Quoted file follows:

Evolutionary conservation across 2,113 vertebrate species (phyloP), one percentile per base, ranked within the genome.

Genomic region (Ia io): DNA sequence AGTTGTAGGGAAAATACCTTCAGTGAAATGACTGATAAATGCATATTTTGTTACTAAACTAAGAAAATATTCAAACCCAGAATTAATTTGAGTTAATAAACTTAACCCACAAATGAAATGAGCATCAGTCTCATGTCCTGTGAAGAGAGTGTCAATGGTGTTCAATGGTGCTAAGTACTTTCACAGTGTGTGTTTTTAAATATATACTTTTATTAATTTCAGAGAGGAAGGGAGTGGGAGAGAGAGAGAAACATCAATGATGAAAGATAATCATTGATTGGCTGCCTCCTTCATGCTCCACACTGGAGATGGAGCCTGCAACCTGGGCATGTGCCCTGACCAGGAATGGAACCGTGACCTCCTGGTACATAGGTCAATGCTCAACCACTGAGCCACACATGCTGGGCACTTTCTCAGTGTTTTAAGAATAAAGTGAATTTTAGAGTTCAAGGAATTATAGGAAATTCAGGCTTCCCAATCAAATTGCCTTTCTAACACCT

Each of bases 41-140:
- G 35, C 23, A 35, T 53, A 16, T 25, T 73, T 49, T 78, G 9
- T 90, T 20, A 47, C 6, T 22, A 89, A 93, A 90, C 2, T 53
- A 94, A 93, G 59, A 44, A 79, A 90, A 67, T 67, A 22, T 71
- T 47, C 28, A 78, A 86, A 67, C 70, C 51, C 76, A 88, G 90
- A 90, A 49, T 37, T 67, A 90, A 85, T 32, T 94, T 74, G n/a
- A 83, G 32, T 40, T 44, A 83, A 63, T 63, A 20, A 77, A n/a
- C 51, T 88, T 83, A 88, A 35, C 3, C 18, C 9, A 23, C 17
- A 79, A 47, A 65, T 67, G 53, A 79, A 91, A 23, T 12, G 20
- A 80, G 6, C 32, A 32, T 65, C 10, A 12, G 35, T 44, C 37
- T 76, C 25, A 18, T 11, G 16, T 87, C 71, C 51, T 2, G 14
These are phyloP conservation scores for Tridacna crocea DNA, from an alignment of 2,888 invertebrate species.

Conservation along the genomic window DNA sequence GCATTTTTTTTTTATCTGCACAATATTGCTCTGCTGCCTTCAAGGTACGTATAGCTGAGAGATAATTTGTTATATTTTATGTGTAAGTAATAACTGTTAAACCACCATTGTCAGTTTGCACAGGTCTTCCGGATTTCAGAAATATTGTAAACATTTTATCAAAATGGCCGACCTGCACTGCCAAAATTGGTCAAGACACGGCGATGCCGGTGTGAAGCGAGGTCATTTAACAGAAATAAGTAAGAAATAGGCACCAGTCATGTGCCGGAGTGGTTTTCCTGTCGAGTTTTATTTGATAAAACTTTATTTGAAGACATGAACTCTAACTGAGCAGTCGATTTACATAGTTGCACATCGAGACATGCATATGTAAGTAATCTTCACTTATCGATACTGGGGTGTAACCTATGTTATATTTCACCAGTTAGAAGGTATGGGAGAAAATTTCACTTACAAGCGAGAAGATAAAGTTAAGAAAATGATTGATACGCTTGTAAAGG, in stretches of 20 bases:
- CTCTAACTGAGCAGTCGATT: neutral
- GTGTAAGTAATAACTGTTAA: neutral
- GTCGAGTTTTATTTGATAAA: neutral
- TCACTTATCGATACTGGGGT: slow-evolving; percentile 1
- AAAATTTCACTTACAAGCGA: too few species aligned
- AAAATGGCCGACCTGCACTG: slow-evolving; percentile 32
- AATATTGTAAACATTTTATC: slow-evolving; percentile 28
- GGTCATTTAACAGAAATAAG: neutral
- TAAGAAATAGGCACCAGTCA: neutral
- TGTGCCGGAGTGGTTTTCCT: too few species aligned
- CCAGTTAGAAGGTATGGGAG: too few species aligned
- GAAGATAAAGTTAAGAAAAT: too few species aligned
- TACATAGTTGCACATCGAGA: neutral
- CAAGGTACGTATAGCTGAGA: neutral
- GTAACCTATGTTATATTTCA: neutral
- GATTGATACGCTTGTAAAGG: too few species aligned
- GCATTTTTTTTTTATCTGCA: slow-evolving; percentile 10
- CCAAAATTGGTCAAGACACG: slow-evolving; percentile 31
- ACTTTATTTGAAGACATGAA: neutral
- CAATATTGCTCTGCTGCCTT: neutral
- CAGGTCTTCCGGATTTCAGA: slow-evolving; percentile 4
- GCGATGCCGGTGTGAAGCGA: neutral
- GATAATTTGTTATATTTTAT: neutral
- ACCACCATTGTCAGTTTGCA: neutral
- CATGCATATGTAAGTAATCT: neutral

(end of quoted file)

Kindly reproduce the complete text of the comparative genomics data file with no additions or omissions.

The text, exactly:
Evolutionary conservation across 2,113 vertebrate species (phyloP), one percentile per base, ranked within the genome.

Genomic region (Ia io): DNA sequence AGTTGTAGGGAAAATACCTTCAGTGAAATGACTGATAAATGCATATTTTGTTACTAAACTAAGAAAATATTCAAACCCAGAATTAATTTGAGTTAATAAACTTAACCCACAAATGAAATGAGCATCAGTCTCATGTCCTGTGAAGAGAGTGTCAATGGTGTTCAATGGTGCTAAGTACTTTCACAGTGTGTGTTTTTAAATATATACTTTTATTAATTTCAGAGAGGAAGGGAGTGGGAGAGAGAGAGAAACATCAATGATGAAAGATAATCATTGATTGGCTGCCTCCTTCATGCTCCACACTGGAGATGGAGCCTGCAACCTGGGCATGTGCCCTGACCAGGAATGGAACCGTGACCTCCTGGTACATAGGTCAATGCTCAACCACTGAGCCACACATGCTGGGCACTTTCTCAGTGTTTTAAGAATAAAGTGAATTTTAGAGTTCAAGGAATTATAGGAAATTCAGGCTTCCCAATCAAATTGCCTTTCTAACACCT

Each of bases 41-140:
- G 35, C 23, A 35, T 53, A 16, T 25, T 73, T 49, T 78, G 9
- T 90, T 20, A 47, C 6, T 22, A 89, A 93, A 90, C 2, T 53
- A 94, A 93, G 59, A 44, A 79, A 90, A 67, T 67, A 22, T 71
- T 47, C 28, A 78, A 86, A 67, C 70, C 51, C 76, A 88, G 90
- A 90, A 49, T 37, T 67, A 90, A 85, T 32, T 94, T 74, G n/a
- A 83, G 32, T 40, T 44, A 83, A 63, T 63, A 20, A 77, A n/a
- C 51, T 88, T 83, A 88, A 35, C 3, C 18, C 9, A 23, C 17
- A 79, A 47, A 65, T 67, G 53, A 79, A 91, A 23, T 12, G 20
- A 80, G 6, C 32, A 32, T 65, C 10, A 12, G 35, T 44, C 37
- T 76, C 25, A 18, T 11, G 16, T 87, C 71, C 51, T 2, G 14
These are phyloP conservation scores for Tridacna crocea DNA, from an alignment of 2,888 invertebrate species.

Conservation along the genomic window DNA sequence GCATTTTTTTTTTATCTGCACAATATTGCTCTGCTGCCTTCAAGGTACGTATAGCTGAGAGATAATTTGTTATATTTTATGTGTAAGTAATAACTGTTAAACCACCATTGTCAGTTTGCACAGGTCTTCCGGATTTCAGAAATATTGTAAACATTTTATCAAAATGGCCGACCTGCACTGCCAAAATTGGTCAAGACACGGCGATGCCGGTGTGAAGCGAGGTCATTTAACAGAAATAAGTAAGAAATAGGCACCAGTCATGTGCCGGAGTGGTTTTCCTGTCGAGTTTTATTTGATAAAACTTTATTTGAAGACATGAACTCTAACTGAGCAGTCGATTTACATAGTTGCACATCGAGACATGCATATGTAAGTAATCTTCACTTATCGATACTGGGGTGTAACCTATGTTATATTTCACCAGTTAGAAGGTATGGGAGAAAATTTCACTTACAAGCGAGAAGATAAAGTTAAGAAAATGATTGATACGCTTGTAAAGG, in stretches of 20 bases:
- CTCTAACTGAGCAGTCGATT: neutral
- GTGTAAGTAATAACTGTTAA: neutral
- GTCGAGTTTTATTTGATAAA: neutral
- TCACTTATCGATACTGGGGT: slow-evolving; percentile 1
- AAAATTTCACTTACAAGCGA: too few species aligned
- AAAATGGCCGACCTGCACTG: slow-evolving; percentile 32
- AATATTGTAAACATTTTATC: slow-evolving; percentile 28
- GGTCATTTAACAGAAATAAG: neutral
- TAAGAAATAGGCACCAGTCA: neutral
- TGTGCCGGAGTGGTTTTCCT: too few species aligned
- CCAGTTAGAAGGTATGGGAG: too few species aligned
- GAAGATAAAGTTAAGAAAAT: too few species aligned
- TACATAGTTGCACATCGAGA: neutral
- CAAGGTACGTATAGCTGAGA: neutral
- GTAACCTATGTTATATTTCA: neutral
- GATTGATACGCTTGTAAAGG: too few species aligned
- GCATTTTTTTTTTATCTGCA: slow-evolving; percentile 10
- CCAAAATTGGTCAAGACACG: slow-evolving; percentile 31
- ACTTTATTTGAAGACATGAA: neutral
- CAATATTGCTCTGCTGCCTT: neutral
- CAGGTCTTCCGGATTTCAGA: slow-evolving; percentile 4
- GCGATGCCGGTGTGAAGCGA: neutral
- GATAATTTGTTATATTTTAT: neutral
- ACCACCATTGTCAGTTTGCA: neutral
- CATGCATATGTAAGTAATCT: neutral